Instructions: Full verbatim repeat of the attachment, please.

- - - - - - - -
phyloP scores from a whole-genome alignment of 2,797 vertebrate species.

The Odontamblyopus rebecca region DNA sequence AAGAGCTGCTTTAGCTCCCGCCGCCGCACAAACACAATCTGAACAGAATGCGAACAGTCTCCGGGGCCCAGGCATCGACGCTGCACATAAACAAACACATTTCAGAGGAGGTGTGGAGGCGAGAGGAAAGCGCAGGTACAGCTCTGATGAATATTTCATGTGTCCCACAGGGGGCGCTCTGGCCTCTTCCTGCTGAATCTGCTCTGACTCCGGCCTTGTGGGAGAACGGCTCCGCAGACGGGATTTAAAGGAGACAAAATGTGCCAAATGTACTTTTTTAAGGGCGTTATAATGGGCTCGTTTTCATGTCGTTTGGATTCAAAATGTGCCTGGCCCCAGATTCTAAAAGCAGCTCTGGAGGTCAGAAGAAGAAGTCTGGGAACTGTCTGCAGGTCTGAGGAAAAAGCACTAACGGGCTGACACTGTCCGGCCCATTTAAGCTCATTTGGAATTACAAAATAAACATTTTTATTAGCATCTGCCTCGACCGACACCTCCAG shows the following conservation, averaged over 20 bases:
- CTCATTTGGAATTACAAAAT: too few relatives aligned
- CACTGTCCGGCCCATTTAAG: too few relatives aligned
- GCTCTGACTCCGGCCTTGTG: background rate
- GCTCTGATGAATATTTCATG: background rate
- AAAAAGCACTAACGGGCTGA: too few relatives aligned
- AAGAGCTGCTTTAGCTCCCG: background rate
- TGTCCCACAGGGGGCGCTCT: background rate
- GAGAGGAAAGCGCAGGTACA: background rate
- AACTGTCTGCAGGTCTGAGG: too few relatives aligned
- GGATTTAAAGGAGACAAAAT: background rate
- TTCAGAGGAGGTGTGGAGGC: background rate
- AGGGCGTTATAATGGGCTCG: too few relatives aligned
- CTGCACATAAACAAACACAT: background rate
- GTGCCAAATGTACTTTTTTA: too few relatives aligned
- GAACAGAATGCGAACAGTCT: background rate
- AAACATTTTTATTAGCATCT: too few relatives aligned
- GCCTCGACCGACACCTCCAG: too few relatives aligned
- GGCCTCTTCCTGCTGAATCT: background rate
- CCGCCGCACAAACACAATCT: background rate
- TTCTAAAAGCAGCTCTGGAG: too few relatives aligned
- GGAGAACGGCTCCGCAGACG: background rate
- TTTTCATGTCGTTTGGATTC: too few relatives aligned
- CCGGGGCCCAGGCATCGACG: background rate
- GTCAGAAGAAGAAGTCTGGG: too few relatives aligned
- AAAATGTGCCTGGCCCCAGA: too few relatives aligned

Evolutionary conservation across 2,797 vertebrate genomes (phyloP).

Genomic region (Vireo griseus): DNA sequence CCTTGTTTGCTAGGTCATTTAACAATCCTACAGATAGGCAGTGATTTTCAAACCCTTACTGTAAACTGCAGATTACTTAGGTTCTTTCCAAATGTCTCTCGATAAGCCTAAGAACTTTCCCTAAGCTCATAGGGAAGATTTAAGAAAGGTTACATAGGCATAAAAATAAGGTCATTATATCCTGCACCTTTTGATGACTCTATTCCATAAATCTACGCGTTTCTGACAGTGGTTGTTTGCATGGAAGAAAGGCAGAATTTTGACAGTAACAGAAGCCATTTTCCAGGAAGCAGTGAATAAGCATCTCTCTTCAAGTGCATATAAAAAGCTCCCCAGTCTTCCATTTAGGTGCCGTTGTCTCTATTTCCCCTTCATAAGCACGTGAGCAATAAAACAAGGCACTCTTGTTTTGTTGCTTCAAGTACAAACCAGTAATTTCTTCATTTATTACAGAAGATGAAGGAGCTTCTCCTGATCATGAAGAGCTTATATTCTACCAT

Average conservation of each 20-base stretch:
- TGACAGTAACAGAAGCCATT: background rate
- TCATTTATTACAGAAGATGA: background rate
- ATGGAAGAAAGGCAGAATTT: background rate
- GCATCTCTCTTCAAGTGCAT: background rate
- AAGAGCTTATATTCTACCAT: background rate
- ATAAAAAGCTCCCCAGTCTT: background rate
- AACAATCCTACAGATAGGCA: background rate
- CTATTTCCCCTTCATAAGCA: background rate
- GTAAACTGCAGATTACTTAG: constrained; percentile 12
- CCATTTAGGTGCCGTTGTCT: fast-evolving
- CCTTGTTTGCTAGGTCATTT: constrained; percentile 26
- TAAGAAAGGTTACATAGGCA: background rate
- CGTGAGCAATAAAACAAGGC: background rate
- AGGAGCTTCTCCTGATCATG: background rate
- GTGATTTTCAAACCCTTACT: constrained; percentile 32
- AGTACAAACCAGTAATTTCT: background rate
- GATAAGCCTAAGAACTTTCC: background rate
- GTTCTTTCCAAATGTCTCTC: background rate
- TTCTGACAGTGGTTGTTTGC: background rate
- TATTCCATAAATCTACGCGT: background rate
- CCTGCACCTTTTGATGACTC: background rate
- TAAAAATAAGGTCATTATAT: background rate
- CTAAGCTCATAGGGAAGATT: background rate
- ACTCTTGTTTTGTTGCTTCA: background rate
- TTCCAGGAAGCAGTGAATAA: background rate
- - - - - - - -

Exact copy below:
phyloP scores from a whole-genome alignment of 2,797 vertebrate species.

The Odontamblyopus rebecca region DNA sequence AAGAGCTGCTTTAGCTCCCGCCGCCGCACAAACACAATCTGAACAGAATGCGAACAGTCTCCGGGGCCCAGGCATCGACGCTGCACATAAACAAACACATTTCAGAGGAGGTGTGGAGGCGAGAGGAAAGCGCAGGTACAGCTCTGATGAATATTTCATGTGTCCCACAGGGGGCGCTCTGGCCTCTTCCTGCTGAATCTGCTCTGACTCCGGCCTTGTGGGAGAACGGCTCCGCAGACGGGATTTAAAGGAGACAAAATGTGCCAAATGTACTTTTTTAAGGGCGTTATAATGGGCTCGTTTTCATGTCGTTTGGATTCAAAATGTGCCTGGCCCCAGATTCTAAAAGCAGCTCTGGAGGTCAGAAGAAGAAGTCTGGGAACTGTCTGCAGGTCTGAGGAAAAAGCACTAACGGGCTGACACTGTCCGGCCCATTTAAGCTCATTTGGAATTACAAAATAAACATTTTTATTAGCATCTGCCTCGACCGACACCTCCAG shows the following conservation, averaged over 20 bases:
- CTCATTTGGAATTACAAAAT: too few relatives aligned
- CACTGTCCGGCCCATTTAAG: too few relatives aligned
- GCTCTGACTCCGGCCTTGTG: background rate
- GCTCTGATGAATATTTCATG: background rate
- AAAAAGCACTAACGGGCTGA: too few relatives aligned
- AAGAGCTGCTTTAGCTCCCG: background rate
- TGTCCCACAGGGGGCGCTCT: background rate
- GAGAGGAAAGCGCAGGTACA: background rate
- AACTGTCTGCAGGTCTGAGG: too few relatives aligned
- GGATTTAAAGGAGACAAAAT: background rate
- TTCAGAGGAGGTGTGGAGGC: background rate
- AGGGCGTTATAATGGGCTCG: too few relatives aligned
- CTGCACATAAACAAACACAT: background rate
- GTGCCAAATGTACTTTTTTA: too few relatives aligned
- GAACAGAATGCGAACAGTCT: background rate
- AAACATTTTTATTAGCATCT: too few relatives aligned
- GCCTCGACCGACACCTCCAG: too few relatives aligned
- GGCCTCTTCCTGCTGAATCT: background rate
- CCGCCGCACAAACACAATCT: background rate
- TTCTAAAAGCAGCTCTGGAG: too few relatives aligned
- GGAGAACGGCTCCGCAGACG: background rate
- TTTTCATGTCGTTTGGATTC: too few relatives aligned
- CCGGGGCCCAGGCATCGACG: background rate
- GTCAGAAGAAGAAGTCTGGG: too few relatives aligned
- AAAATGTGCCTGGCCCCAGA: too few relatives aligned

Evolutionary conservation across 2,797 vertebrate genomes (phyloP).

Genomic region (Vireo griseus): DNA sequence CCTTGTTTGCTAGGTCATTTAACAATCCTACAGATAGGCAGTGATTTTCAAACCCTTACTGTAAACTGCAGATTACTTAGGTTCTTTCCAAATGTCTCTCGATAAGCCTAAGAACTTTCCCTAAGCTCATAGGGAAGATTTAAGAAAGGTTACATAGGCATAAAAATAAGGTCATTATATCCTGCACCTTTTGATGACTCTATTCCATAAATCTACGCGTTTCTGACAGTGGTTGTTTGCATGGAAGAAAGGCAGAATTTTGACAGTAACAGAAGCCATTTTCCAGGAAGCAGTGAATAAGCATCTCTCTTCAAGTGCATATAAAAAGCTCCCCAGTCTTCCATTTAGGTGCCGTTGTCTCTATTTCCCCTTCATAAGCACGTGAGCAATAAAACAAGGCACTCTTGTTTTGTTGCTTCAAGTACAAACCAGTAATTTCTTCATTTATTACAGAAGATGAAGGAGCTTCTCCTGATCATGAAGAGCTTATATTCTACCAT

Average conservation of each 20-base stretch:
- TGACAGTAACAGAAGCCATT: background rate
- TCATTTATTACAGAAGATGA: background rate
- ATGGAAGAAAGGCAGAATTT: background rate
- GCATCTCTCTTCAAGTGCAT: background rate
- AAGAGCTTATATTCTACCAT: background rate
- ATAAAAAGCTCCCCAGTCTT: background rate
- AACAATCCTACAGATAGGCA: background rate
- CTATTTCCCCTTCATAAGCA: background rate
- GTAAACTGCAGATTACTTAG: constrained; percentile 12
- CCATTTAGGTGCCGTTGTCT: fast-evolving
- CCTTGTTTGCTAGGTCATTT: constrained; percentile 26
- TAAGAAAGGTTACATAGGCA: background rate
- CGTGAGCAATAAAACAAGGC: background rate
- AGGAGCTTCTCCTGATCATG: background rate
- GTGATTTTCAAACCCTTACT: constrained; percentile 32
- AGTACAAACCAGTAATTTCT: background rate
- GATAAGCCTAAGAACTTTCC: background rate
- GTTCTTTCCAAATGTCTCTC: background rate
- TTCTGACAGTGGTTGTTTGC: background rate
- TATTCCATAAATCTACGCGT: background rate
- CCTGCACCTTTTGATGACTC: background rate
- TAAAAATAAGGTCATTATAT: background rate
- CTAAGCTCATAGGGAAGATT: background rate
- ACTCTTGTTTTGTTGCTTCA: background rate
- TTCCAGGAAGCAGTGAATAA: background rate